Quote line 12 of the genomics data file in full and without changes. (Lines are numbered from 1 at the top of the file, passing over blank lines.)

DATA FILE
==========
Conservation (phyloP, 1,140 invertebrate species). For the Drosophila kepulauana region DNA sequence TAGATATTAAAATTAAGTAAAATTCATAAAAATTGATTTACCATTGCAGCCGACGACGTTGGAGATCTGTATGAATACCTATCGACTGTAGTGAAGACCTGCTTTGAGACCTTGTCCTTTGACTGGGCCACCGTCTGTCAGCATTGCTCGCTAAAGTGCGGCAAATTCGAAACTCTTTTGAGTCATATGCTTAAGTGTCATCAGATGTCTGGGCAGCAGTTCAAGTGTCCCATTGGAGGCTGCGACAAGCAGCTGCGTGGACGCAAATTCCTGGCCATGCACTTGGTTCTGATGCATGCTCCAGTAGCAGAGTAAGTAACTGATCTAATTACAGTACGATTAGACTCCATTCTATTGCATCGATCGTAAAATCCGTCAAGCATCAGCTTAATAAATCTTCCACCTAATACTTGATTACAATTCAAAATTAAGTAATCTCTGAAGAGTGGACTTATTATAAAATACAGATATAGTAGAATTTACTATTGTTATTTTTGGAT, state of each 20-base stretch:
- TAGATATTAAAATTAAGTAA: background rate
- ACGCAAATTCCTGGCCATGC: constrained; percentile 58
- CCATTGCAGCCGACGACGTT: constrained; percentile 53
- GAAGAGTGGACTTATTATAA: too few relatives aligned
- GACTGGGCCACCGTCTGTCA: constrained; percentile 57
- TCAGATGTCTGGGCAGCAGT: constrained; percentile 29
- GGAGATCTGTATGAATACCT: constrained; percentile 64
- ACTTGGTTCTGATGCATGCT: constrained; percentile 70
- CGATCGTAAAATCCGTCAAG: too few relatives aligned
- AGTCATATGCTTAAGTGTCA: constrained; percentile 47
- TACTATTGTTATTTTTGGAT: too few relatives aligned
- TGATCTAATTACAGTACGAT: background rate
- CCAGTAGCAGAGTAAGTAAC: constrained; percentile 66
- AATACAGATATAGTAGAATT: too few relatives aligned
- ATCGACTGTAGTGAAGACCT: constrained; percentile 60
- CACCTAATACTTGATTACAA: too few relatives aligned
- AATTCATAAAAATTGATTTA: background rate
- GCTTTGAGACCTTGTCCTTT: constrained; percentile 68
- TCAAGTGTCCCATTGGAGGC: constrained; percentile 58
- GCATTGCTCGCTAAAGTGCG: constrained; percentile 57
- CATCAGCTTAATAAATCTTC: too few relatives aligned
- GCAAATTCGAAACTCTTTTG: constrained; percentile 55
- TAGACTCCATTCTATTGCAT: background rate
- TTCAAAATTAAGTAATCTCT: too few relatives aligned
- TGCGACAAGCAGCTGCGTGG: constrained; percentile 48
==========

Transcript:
- TACTATTGTTATTTTTGGAT: too few relatives aligned